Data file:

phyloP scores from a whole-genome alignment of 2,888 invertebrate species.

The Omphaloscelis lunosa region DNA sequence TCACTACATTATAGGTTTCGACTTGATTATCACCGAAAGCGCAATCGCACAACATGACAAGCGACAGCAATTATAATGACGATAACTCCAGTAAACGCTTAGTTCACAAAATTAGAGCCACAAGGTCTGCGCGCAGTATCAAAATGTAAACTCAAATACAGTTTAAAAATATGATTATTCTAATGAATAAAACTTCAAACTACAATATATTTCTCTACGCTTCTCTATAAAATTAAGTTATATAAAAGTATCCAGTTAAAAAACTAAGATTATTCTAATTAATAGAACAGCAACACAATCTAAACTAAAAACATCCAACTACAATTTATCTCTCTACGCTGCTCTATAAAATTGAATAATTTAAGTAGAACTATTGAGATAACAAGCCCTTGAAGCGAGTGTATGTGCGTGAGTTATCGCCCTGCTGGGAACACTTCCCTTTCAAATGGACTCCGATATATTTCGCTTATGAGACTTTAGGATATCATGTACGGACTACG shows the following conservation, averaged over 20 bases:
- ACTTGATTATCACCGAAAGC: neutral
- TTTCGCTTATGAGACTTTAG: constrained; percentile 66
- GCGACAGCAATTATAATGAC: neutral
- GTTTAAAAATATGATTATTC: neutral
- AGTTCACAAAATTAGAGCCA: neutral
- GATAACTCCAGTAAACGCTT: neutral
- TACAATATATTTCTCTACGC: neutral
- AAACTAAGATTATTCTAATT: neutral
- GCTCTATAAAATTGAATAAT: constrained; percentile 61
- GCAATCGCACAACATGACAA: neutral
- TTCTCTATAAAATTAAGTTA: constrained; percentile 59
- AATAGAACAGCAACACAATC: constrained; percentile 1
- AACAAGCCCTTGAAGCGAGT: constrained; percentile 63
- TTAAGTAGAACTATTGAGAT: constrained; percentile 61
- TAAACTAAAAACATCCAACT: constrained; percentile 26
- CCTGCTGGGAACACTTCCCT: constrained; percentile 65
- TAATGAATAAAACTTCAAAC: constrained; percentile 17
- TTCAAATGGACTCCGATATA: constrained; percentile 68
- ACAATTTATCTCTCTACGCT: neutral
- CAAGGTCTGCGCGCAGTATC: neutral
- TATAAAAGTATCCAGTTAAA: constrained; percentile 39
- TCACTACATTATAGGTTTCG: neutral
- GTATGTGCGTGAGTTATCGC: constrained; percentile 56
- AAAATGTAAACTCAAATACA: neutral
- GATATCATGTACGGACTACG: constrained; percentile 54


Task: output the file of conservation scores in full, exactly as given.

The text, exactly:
phyloP scores from a whole-genome alignment of 2,888 invertebrate species.

The Omphaloscelis lunosa region DNA sequence TCACTACATTATAGGTTTCGACTTGATTATCACCGAAAGCGCAATCGCACAACATGACAAGCGACAGCAATTATAATGACGATAACTCCAGTAAACGCTTAGTTCACAAAATTAGAGCCACAAGGTCTGCGCGCAGTATCAAAATGTAAACTCAAATACAGTTTAAAAATATGATTATTCTAATGAATAAAACTTCAAACTACAATATATTTCTCTACGCTTCTCTATAAAATTAAGTTATATAAAAGTATCCAGTTAAAAAACTAAGATTATTCTAATTAATAGAACAGCAACACAATCTAAACTAAAAACATCCAACTACAATTTATCTCTCTACGCTGCTCTATAAAATTGAATAATTTAAGTAGAACTATTGAGATAACAAGCCCTTGAAGCGAGTGTATGTGCGTGAGTTATCGCCCTGCTGGGAACACTTCCCTTTCAAATGGACTCCGATATATTTCGCTTATGAGACTTTAGGATATCATGTACGGACTACG shows the following conservation, averaged over 20 bases:
- ACTTGATTATCACCGAAAGC: neutral
- TTTCGCTTATGAGACTTTAG: constrained; percentile 66
- GCGACAGCAATTATAATGAC: neutral
- GTTTAAAAATATGATTATTC: neutral
- AGTTCACAAAATTAGAGCCA: neutral
- GATAACTCCAGTAAACGCTT: neutral
- TACAATATATTTCTCTACGC: neutral
- AAACTAAGATTATTCTAATT: neutral
- GCTCTATAAAATTGAATAAT: constrained; percentile 61
- GCAATCGCACAACATGACAA: neutral
- TTCTCTATAAAATTAAGTTA: constrained; percentile 59
- AATAGAACAGCAACACAATC: constrained; percentile 1
- AACAAGCCCTTGAAGCGAGT: constrained; percentile 63
- TTAAGTAGAACTATTGAGAT: constrained; percentile 61
- TAAACTAAAAACATCCAACT: constrained; percentile 26
- CCTGCTGGGAACACTTCCCT: constrained; percentile 65
- TAATGAATAAAACTTCAAAC: constrained; percentile 17
- TTCAAATGGACTCCGATATA: constrained; percentile 68
- ACAATTTATCTCTCTACGCT: neutral
- CAAGGTCTGCGCGCAGTATC: neutral
- TATAAAAGTATCCAGTTAAA: constrained; percentile 39
- TCACTACATTATAGGTTTCG: neutral
- GTATGTGCGTGAGTTATCGC: constrained; percentile 56
- AAAATGTAAACTCAAATACA: neutral
- GATATCATGTACGGACTACG: constrained; percentile 54